16 Feb 2024

Emails reveal concerns within Waka Kotahi about name change

11:11 am on 16 February 2024
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Photo: RNZ / Dom Thomas

The head of the Transport Agency (NZTA) ordered the only line about a partnership with Māori removed from a short press release she issued about relegating the name 'Waka Kotahi' to second place.

NZTA chief executive Nicole Rosie's instruction has been revealed in more than 100 pages of emails released under the Official Information Act.

Nicole Rosie as the new NZTA New Zealand Transport Agency chief executive

NZTA chief executive Nicole Rosie Photo: NZTA

It came shortly after Rosie stressed to staff and the board that partnering with Māori was vital and would "expand"; and days after Transport Minister Simeon Brown told Waka Kotahi to change its "branding and communication in media" as soon as possible.

Brown first ordered the name change to make English in late November, although this was was verbal only.

The emails show that NZTA had expected a follow-up in writing, but the Public Service Commission told RNZ this week that it had given no directives because "we have not received any direction from the government regarding the use of te reo".

A media query in December asked for the agency's response to Māori complaints and a media manager sent a draft to Rosie to approve. In the last of four paragraphs it said:

"We will continue to build our cultural capability as an organisation, and to work with Māori as partners to build strong, meaningful and enduring relationships to achieve mutually beneficial outcomes."

The media person described it as a line "about partnership building", and said they had made sure "BLANK has that".

A few minutes later Rosie emailed back a single line:

"No we wsnt [sic] that removed."

Three days before the 'partnership' line was dropped, Rosie emailed a staffer upset at the name change:

"I want to assure you that the organisation remains absolutely committed to continuing to build our cultural competency and our partnership with Maori.

"Our work in this space will continue and be expanded."

She had told the board that staff were worried, so she would "reinforce" the commitment to a Māori partnership strategy.

The media query had sought comment on the charge that Māori mana was being trampled on.

Waka Kotahi said on Wednesday that the media query asked for a specific response about concerns raised by Ngāi Te Rangi Settlements Trust about NZTA's response to the English-first policy.

"The advice from the CE was simply intended to ensure that the response was specifically addressed to the question raised in the media query - which was about the process followed in amending our naming convention," it told RNZ.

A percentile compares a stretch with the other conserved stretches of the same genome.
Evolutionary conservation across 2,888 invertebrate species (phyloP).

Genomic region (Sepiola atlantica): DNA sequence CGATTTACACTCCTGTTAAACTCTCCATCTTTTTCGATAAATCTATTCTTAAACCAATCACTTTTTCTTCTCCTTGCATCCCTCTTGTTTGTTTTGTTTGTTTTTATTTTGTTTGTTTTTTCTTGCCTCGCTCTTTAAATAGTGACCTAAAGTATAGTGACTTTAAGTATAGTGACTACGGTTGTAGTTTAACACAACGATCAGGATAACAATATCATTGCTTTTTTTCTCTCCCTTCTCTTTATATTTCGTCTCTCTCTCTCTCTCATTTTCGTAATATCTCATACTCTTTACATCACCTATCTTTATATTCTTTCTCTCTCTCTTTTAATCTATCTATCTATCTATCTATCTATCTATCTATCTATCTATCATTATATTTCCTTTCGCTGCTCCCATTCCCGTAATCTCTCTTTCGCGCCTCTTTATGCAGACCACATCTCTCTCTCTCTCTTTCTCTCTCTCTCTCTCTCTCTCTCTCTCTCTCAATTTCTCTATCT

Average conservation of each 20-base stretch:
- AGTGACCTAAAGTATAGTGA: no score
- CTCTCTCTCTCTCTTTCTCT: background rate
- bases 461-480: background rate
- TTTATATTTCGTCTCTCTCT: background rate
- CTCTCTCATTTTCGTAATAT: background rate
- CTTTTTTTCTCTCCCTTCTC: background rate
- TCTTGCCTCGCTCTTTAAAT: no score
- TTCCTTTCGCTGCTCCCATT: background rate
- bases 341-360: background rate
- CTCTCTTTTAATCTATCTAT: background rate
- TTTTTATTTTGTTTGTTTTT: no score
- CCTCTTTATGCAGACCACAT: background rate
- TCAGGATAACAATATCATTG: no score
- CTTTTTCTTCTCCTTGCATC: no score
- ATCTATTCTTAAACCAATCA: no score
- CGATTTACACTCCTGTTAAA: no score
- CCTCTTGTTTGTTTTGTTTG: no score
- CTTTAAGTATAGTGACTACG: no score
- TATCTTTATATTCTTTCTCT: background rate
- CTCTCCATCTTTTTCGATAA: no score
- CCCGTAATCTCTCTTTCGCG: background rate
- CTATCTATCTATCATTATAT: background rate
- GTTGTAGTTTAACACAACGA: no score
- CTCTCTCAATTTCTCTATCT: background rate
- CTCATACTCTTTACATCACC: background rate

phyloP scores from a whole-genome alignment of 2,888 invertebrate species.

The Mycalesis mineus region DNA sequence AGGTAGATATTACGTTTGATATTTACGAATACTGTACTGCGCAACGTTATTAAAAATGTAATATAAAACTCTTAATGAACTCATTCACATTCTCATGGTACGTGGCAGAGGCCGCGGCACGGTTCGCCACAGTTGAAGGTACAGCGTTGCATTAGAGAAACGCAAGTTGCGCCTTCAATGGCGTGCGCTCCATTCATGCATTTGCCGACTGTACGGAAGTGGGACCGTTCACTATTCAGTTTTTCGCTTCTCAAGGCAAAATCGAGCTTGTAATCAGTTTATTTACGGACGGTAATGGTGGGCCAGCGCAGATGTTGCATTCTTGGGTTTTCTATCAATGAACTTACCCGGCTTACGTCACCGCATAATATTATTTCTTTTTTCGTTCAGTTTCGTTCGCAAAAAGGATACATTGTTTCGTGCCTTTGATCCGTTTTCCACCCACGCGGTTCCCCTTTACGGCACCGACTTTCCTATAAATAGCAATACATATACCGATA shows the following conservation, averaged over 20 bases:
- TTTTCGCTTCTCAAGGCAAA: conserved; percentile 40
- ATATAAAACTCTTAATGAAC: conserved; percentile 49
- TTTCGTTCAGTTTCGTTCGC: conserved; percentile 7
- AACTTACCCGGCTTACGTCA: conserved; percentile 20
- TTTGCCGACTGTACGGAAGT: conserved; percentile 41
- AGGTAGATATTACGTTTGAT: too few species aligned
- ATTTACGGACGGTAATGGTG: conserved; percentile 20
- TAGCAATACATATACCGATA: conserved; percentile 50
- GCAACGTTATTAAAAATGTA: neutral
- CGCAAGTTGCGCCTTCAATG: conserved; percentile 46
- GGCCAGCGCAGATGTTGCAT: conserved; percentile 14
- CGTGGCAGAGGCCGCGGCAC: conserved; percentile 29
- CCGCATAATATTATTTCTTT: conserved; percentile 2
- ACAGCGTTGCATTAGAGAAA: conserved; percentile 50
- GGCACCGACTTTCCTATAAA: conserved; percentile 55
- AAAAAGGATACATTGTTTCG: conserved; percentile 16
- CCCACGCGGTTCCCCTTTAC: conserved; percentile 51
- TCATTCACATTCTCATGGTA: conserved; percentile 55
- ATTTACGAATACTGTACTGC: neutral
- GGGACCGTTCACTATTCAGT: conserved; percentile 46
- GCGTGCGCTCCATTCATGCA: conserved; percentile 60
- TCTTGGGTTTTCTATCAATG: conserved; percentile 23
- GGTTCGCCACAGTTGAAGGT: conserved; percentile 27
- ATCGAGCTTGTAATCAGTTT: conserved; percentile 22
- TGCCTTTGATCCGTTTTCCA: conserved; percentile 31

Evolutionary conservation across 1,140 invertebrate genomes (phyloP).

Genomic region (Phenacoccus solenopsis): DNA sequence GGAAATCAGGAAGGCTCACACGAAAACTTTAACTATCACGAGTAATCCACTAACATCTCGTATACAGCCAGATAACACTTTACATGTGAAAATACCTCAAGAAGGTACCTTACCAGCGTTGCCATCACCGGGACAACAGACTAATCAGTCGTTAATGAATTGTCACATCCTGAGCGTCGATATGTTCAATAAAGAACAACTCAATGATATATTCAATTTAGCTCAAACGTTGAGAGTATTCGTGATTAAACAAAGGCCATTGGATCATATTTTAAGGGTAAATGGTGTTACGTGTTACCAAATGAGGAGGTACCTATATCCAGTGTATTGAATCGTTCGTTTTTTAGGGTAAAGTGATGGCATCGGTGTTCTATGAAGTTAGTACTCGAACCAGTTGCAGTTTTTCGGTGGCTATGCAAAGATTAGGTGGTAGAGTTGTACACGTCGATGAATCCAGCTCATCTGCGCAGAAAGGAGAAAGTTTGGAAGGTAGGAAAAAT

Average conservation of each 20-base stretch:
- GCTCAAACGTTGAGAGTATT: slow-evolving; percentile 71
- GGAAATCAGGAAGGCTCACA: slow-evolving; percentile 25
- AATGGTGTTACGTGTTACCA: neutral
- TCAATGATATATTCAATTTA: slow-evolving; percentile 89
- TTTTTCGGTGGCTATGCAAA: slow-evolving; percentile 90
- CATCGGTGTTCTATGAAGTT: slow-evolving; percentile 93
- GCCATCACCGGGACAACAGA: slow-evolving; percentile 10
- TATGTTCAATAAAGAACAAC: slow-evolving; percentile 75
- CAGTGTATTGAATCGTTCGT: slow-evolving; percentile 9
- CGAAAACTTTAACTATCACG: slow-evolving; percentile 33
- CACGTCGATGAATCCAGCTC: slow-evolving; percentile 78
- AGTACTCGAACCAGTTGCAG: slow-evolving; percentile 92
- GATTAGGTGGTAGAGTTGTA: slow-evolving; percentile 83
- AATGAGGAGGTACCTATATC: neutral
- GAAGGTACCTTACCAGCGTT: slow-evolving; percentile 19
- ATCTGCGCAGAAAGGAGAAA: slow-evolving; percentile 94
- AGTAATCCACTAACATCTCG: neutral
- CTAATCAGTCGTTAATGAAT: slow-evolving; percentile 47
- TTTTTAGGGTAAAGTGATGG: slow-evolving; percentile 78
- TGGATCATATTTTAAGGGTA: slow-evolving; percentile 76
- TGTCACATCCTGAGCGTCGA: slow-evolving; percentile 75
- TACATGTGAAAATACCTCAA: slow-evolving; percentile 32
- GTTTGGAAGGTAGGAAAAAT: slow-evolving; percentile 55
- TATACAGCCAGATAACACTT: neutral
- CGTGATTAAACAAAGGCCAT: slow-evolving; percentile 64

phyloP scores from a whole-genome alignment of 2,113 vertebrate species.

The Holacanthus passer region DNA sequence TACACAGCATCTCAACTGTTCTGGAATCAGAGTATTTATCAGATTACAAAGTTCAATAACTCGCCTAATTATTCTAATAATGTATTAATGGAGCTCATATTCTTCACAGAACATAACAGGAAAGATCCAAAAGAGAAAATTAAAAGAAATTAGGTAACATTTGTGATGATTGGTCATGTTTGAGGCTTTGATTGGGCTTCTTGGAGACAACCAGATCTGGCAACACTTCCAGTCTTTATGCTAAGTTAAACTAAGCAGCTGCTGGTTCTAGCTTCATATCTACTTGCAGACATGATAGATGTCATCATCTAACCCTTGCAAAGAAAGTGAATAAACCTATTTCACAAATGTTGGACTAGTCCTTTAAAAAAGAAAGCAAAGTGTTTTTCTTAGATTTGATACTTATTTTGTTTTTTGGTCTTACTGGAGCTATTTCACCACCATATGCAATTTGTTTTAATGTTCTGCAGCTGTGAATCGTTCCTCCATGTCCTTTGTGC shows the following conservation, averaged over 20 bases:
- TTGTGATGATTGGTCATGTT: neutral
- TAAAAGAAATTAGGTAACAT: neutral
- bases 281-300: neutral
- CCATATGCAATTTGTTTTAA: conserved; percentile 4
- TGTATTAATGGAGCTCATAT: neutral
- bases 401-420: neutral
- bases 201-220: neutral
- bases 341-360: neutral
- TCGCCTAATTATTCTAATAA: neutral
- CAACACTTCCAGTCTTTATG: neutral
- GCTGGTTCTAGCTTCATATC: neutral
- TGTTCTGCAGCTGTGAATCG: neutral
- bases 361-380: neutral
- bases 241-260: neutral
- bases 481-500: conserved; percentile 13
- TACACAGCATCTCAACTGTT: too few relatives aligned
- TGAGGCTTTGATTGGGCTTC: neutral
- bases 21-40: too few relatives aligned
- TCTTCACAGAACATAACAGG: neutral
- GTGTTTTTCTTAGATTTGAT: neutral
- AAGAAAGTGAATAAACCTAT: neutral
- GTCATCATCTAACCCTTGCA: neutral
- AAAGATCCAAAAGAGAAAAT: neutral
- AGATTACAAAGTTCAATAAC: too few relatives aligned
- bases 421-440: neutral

It had separately responded to Ngāi Te Rangi Settlements Trust, it said.

It is common for RNZ to receive statements from public agencies that both specifically address a question and also emphasise where the agency stands and what it values - for instance, when the query is about an accident or breach, to state they take safety or security very seriously.

Waka Kotahi has never been the agency's legal name. While the Cabinet in 2022 approved that name, it was never put through in law, and its legal name remains the 'New Zealand Transport Agency'.

Waka Kotahi was gifted by iwi to it in 2008, but given much greater prominence from 2019 on.

The emails show Rosie told the board in a 30 November memo: "The government's direction is limited to our name and logo change."

But she also said: "This is far deeper than a name and will have significance for many well beyond a discussion of whether the Māori name should come first.

"Staff have raised questions and concerns about this name change and what it means for our ongoing partnership, therefore we will reinforce our ongoing commitment to our Māori strategy, Te Ara Kotahi."

However, the strategy - which repeatedly refers to partnership with Māori - would be refreshed this year "in line with the incoming government's objectives".

The emails show mixed messages about how fast the name change should go.

Brown announced it publicly on 4 December and three days before that Rosie said: "He has ... asked us to provide him with PPE that is branded NZTA" and change messaging.

By contrast, the bulk of emails talk about a gradual change to PPE, car signage and stationery - as things carrying the Waka Kotahi name first wear out and are replaced, to keep costs down.

The directions from the Minister had all been verbal.

Any agencies waiting for written directives have still not had them, the PSC response suggests.

The upset staffer had emailed Rosie in November that she was ''deeply saddened by government's decision".

"You and most of the staff have embraced this initiative to bring the language into everyone's daily life, and I love it!

"I am insulted that the names gifted to us by Iwi now have no relevance, and I think it's a slap in the face for them, too."

Rosie had circulated this to her senior leadership, saying the email summarised how many of its people would feel.

"Waka Kotahi and moving together also forms the bases of our strategy, values and guiding stars - so have meaning and application well beyond the name."

Other emails from managers discussed how "it's possible that we may be saying that it's fine to use Waka Kotahi for internal use"; and that "You can use Aotearoa New Zealand if you'd like to. Use Aotearoa New Zealand in full the first time you mention it, then use Aotearoa alone every other time you mention it."

At one stage, a fleet administrator asks if the old name that puts Māori first, will need to be removed from five new Mitsubishis being kitted out.

The Public Service Commission told RNZ on Wednesday it had not issued any direction on te reo, to any agencies.

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